The Latest A.B.C. " Skootamota" provided with a Pan Seat and now forming a Step between the Scooter Proper and the Lightweight Motor Cycle
The Motor Cycle policy in regard to scooters is well known. We have openly stated our conviction that it will eventually develop into a miniature motor bicycle - the genuine lightweight we have sought for years past. Our query, oft repeated, " Why stand? ", has remained unanswered. Surely the person who would prefer to stand on a motor-propelled platform when he or she might well adopt a comfortably seated position and progress at comparative leisure is a rarity.
An idea of the size of the A.B.C. "Skootamota" is conveyed by the photograph shown above. Incidentally, it confirms our contentions that the scooter is the ultra lightweight in embryo, for it embodies nothing which is not more or less motor cycle practice.
We have made these remarks before, since the answer to our simple question admitted of but one answer. Apart from this, we welcomed the advent of the original motor scooters, since it was clear that they would perform important missionary work by attracting to the ranks push cyclists who have hitherto regarded motor cycles as too heavy.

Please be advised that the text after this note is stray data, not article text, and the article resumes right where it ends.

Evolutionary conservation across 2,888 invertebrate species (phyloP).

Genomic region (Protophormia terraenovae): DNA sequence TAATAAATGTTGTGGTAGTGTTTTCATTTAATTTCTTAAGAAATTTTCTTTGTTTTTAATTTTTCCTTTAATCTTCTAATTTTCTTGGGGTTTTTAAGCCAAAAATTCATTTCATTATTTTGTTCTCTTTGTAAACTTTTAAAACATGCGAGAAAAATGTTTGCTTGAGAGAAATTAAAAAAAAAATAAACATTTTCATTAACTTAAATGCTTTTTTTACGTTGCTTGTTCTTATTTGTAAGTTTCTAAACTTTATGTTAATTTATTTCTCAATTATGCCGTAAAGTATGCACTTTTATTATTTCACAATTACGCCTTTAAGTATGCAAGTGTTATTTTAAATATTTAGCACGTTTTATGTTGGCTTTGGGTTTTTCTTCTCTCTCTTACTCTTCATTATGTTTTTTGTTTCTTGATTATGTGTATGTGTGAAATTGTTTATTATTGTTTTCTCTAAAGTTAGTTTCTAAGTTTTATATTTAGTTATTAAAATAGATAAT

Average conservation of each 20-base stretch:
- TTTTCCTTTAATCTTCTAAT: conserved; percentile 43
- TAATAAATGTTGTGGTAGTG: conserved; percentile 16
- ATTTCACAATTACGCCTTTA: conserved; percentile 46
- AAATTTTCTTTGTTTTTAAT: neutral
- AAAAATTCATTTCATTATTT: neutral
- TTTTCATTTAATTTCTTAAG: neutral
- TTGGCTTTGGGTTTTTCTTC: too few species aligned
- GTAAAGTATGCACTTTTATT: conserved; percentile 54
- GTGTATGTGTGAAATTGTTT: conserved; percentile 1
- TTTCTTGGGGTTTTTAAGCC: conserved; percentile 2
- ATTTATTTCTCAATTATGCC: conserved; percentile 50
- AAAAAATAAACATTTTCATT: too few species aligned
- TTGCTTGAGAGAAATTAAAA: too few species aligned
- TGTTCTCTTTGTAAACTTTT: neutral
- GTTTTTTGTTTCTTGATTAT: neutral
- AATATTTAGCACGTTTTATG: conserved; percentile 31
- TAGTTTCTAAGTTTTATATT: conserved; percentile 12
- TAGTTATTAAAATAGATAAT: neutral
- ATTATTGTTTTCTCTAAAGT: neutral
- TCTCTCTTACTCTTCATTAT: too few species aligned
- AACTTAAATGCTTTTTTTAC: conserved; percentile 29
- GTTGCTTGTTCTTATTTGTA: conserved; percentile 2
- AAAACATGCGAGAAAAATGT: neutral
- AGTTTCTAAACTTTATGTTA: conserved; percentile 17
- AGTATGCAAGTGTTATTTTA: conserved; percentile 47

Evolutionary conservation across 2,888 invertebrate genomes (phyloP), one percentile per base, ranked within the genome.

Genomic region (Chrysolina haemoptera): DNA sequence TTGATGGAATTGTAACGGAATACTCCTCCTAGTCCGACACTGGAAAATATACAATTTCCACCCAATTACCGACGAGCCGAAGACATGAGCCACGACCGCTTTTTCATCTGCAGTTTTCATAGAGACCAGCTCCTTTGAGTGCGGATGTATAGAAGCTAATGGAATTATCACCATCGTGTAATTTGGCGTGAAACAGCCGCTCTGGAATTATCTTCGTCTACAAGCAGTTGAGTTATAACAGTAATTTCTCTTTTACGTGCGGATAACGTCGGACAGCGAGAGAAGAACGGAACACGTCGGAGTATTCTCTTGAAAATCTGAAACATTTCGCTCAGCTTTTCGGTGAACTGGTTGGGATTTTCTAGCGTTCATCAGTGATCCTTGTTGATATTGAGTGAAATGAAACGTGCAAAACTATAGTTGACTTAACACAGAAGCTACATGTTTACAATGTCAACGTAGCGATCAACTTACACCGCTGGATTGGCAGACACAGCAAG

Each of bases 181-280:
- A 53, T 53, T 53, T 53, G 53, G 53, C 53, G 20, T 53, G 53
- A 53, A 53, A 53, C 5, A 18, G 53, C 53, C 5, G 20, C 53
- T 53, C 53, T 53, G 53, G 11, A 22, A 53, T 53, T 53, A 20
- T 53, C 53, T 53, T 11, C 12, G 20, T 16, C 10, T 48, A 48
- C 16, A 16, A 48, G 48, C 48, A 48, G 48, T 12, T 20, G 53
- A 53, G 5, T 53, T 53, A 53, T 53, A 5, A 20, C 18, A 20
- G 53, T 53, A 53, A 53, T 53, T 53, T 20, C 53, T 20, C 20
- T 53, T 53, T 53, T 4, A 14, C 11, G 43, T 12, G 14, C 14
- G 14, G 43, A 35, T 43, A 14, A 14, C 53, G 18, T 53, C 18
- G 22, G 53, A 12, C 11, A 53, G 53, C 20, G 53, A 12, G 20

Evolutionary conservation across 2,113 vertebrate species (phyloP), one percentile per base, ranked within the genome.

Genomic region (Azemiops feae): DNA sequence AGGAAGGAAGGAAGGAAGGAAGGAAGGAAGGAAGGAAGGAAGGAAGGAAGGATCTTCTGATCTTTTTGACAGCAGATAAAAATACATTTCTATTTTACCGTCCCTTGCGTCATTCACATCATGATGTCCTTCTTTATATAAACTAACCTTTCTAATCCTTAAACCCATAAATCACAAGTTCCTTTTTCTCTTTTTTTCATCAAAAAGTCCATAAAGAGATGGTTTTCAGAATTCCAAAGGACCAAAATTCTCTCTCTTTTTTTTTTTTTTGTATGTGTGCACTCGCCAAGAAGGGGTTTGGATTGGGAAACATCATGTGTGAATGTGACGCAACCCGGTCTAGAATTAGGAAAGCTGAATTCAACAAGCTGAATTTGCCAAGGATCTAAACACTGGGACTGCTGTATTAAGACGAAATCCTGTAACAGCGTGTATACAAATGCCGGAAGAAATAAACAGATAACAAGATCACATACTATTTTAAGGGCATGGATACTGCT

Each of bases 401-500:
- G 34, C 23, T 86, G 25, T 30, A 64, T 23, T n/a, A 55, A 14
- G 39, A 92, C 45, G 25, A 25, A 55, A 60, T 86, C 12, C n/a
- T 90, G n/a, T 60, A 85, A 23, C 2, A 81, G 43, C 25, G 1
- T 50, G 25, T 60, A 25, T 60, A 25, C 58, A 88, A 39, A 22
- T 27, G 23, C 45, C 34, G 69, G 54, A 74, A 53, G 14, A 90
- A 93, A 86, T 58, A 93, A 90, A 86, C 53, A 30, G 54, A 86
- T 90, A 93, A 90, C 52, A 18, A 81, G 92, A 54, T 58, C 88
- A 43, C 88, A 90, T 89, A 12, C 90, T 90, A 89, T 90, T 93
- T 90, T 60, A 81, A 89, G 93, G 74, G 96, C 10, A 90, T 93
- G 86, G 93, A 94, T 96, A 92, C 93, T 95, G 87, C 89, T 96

The natural development which we foresaw and forecasted in the columns is happening. The scooter we are about to describe can more correctly be described as a miniature motor bicycle - the genuine lightweight, in fact. It has a pan seat, an open frame permitting a coat or mackintosh to be worn by the rider, petrol capacity to give it a range of action far beyond that of the original toy scooters, and its road performances more nearly approach the lightweight motor cycle, though obviously, in the absence of a change speed gear - which may or may not represent a possibility of the future - its hill-climbing or, alternatively, its speed capabilities, are limited by the gear ratio adopted.